Fighting for Love (同居蜜友)

fighting for love

These are two emotionally stunted would-be lovers in Joe Ma’s Fighting for Love. Tung Choi (Tony Leung Chiu-Wai) and Deborah (Sammi Cheng) bark, claw, and kick at anyone who stands in their way, and they even have a go at each other in the first few minutes. Their mutual disregard for the rules of the road ends in a 999 call, and it’s not the last time they meet.

Of the two, Deborah is more churlish, the coworker who turns the room to ice the second she steps in. Spitting abuse left and right, she leaves a wake of shattered self-confidence as she strides into her office. Deborah’s home life doesn’t fare much better. Her older sister tolerates her while her dad, with whom she lives, only speaks to her when he wants her to walk the dog.

Tung Choi has a warmer relationship with his family, by which I mean they often engage in heated arguments that involve screaming and throwing things. They have the brassy edge of the nouveau riche; not only do they own a successful chain of tripe restaurants (where they serve “2000 bowls of cooked bull organs a day”) but their father also won the lottery, twice. Tung Choi’s harpy family might explain why he’s also pretty insufferable. Though his insults are not as calculated, he can be surly and snappy on a turn.

In short, the two perfect for each other. But rather than teasing out their combative flirtation, the movie takes a poorly planned shortcut. Deborah’s determination to get compensated for the fender bender leads to an early confrontation in a karaoke room. The tension is quickly defused when Tung Choi shows up drunk, and before you know it, they’re snuggling and smoking in bed.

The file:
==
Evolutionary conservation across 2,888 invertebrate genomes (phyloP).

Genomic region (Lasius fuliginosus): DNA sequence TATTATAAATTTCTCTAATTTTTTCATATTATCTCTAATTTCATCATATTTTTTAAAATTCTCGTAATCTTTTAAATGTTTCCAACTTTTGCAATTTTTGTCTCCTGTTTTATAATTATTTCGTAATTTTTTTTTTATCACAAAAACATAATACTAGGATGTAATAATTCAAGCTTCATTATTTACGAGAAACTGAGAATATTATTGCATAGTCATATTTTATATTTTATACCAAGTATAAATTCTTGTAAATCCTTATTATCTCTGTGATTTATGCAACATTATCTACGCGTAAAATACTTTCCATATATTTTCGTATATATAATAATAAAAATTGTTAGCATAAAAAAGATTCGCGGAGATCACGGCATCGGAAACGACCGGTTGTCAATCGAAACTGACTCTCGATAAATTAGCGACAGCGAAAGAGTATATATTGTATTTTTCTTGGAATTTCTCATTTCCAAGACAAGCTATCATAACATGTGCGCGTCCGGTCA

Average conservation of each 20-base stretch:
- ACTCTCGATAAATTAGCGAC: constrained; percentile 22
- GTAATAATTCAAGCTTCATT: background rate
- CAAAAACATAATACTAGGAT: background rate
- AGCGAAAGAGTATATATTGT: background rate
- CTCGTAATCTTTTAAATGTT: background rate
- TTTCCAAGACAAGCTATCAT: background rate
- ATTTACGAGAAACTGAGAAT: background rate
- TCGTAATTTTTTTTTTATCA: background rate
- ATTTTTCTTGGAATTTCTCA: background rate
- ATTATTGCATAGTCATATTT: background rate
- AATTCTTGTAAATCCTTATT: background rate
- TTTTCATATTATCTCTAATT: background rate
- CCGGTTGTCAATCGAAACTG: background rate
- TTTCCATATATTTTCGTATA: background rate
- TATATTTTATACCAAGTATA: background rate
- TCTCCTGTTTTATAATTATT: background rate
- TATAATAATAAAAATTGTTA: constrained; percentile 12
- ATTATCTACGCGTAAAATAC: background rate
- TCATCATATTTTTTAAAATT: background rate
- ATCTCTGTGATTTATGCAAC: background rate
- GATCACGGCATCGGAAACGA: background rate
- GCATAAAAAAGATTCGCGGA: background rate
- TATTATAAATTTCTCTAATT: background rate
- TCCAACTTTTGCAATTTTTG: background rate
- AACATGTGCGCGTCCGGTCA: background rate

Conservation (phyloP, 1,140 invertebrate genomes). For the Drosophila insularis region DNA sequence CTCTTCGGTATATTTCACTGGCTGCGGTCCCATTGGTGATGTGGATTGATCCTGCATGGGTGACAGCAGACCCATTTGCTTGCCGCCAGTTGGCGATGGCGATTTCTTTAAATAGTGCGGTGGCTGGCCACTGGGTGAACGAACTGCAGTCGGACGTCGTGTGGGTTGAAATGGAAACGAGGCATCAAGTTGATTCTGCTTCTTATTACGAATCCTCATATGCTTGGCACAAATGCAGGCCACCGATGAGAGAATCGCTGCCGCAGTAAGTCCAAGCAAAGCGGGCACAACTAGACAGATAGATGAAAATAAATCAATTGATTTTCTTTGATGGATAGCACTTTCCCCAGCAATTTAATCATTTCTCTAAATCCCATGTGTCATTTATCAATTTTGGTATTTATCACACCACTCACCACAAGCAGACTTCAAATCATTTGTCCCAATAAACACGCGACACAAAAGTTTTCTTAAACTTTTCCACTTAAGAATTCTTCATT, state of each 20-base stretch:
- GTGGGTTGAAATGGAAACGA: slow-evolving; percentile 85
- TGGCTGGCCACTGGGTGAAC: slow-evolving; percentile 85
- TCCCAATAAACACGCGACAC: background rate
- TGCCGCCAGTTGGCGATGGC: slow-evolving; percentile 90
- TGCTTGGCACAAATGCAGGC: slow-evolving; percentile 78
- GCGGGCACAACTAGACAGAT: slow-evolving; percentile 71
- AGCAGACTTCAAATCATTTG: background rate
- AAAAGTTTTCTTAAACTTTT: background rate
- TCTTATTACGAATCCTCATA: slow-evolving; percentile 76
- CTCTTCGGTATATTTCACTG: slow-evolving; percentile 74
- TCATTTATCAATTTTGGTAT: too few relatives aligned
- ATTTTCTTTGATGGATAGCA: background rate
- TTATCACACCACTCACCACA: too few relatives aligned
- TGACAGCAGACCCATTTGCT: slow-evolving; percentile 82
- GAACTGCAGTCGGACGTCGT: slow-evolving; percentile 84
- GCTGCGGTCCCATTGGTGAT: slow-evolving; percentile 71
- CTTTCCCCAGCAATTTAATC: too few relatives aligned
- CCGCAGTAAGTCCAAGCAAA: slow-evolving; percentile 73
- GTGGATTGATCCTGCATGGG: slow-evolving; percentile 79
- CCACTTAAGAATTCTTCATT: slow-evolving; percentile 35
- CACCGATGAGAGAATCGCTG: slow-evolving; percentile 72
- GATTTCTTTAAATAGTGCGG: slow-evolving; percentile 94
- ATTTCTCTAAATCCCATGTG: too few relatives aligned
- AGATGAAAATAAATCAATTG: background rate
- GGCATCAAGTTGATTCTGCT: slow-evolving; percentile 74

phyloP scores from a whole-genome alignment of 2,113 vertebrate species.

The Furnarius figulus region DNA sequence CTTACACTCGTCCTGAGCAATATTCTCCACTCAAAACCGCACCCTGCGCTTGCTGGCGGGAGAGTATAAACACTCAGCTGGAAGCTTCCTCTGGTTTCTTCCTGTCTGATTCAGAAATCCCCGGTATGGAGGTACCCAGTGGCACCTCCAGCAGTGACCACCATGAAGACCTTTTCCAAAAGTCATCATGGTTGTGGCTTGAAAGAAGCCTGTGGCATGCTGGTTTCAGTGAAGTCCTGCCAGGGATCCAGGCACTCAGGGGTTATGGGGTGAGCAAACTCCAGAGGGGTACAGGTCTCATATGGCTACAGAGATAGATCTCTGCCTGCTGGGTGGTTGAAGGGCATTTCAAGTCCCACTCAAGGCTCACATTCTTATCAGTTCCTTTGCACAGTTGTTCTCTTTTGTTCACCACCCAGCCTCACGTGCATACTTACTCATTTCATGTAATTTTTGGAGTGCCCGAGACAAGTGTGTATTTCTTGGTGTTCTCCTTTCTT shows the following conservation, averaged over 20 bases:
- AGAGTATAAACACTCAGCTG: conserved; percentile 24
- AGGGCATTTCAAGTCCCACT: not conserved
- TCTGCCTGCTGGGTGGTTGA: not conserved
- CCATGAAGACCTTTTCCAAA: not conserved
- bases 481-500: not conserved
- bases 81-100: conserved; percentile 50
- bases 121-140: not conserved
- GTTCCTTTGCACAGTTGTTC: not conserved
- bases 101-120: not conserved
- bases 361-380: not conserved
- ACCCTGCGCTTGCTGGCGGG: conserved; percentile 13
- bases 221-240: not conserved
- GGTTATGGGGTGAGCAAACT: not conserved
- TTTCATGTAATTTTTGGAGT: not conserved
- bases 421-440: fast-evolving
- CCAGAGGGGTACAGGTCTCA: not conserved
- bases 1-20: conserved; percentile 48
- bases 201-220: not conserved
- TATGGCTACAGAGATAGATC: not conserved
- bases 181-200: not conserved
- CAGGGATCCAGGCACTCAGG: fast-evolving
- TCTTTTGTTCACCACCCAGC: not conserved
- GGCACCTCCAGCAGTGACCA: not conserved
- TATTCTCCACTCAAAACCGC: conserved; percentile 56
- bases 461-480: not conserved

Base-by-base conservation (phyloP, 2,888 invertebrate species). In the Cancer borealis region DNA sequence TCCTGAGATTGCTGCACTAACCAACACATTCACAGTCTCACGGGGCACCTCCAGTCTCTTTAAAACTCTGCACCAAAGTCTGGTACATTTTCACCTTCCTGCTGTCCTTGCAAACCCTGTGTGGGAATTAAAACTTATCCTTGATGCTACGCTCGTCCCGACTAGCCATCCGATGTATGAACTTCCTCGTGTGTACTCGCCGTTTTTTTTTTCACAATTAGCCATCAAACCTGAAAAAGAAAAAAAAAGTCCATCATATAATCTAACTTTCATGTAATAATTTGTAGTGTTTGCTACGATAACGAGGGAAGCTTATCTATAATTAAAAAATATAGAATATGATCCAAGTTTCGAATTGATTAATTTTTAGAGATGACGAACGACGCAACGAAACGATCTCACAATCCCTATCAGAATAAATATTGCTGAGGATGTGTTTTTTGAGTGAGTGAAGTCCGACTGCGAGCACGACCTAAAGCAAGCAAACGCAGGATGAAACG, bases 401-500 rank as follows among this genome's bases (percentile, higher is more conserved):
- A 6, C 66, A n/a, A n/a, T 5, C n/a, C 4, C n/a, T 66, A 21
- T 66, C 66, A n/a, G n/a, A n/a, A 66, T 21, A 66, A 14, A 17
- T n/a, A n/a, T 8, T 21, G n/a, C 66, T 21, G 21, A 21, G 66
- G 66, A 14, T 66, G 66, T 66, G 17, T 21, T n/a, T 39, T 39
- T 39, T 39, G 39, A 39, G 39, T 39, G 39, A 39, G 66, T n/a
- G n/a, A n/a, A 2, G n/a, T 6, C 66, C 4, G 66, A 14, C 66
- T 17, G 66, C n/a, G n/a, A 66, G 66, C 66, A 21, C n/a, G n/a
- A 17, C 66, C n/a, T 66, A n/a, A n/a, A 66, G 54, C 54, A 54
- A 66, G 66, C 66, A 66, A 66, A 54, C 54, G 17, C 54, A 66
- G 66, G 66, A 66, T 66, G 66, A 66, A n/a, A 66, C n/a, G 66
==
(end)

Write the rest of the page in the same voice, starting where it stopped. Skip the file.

Their one night fling isn’t surprising, but Deborah’s inexplicably sweet demeanor afterwards is. She’s suddenly calling her former foe and teasing three certain words out of him. Tung Choi, also a little confused as to whether she’s in earnest, plays it off but finds himself falling for Deborah’s frankness and fortitude. That makes more sense because she’s a contrast to his manipulative television personality girlfriend, Mindy (Niki Chow), who gradually proves herself to be more of a pill than her rival.

Cheng is incredible to watch and harnesses the power of playing against type. Even as the script pulls her in several directions, Deborah comes off as a real and understandable character. She may not be entirely likable by film’s end, but she doesn’t make excuses and she takes advantage of chances to redeem herself. Tung Choi runs into her after she’s gotten fired and kicked out of the house and ends up sleeping on a hospital room floor. Cheng is full of pathetic bluntness as Deborah explains what’s happened, her face filled with recognition of her own failings rather than with self-pity.

Even with a similarly nuanced performance by Leung, however, this movie never finds its groove. It echoes of a talky, comedy-drama independent. The film is fronted by two people who don’t really know how to have relationships but are prepared to acknowledge that and try anyway. It’s a sometimes clever and funny script that aims for realism of life and love, but ultimately, it can’t overcome its lack of narrative discipline and ends up being a disjointed star vehicle.

“Doctors and Me” (醫生與我) – theme song by Sammi Cheng:

“That Day, Were You Happy” (那天你愉快嗎) by Sammi Cheng:

“Keeping Watch Over Our Love” (守望相愛) by Sammi Cheng

Released: 2001
Prod: Cheung Shing-Sheung 張承勷
Dir: Joe Ma 馬偉豪
Writer: Taures Chow 周燕嫻; Joe Ma 馬偉豪; Aubrey Lam 林愛華
Cast: Tony Leung Chiu-Wai 梁朝偉; Sammi Cheng 鄭秀文; Niki Chow 周麗琪; Joe Lee 李耀明; Ha Ping 夏萍; Lee Fung 李楓; Sammy Leung 森美; Chan Man-Lei 陳萬雷; Winston Yeh 葉景文; Hyper BB 茜利妹
Time: 97 min
Lang: Cantonese
Country: Hong Kong
Reviewed: 2014

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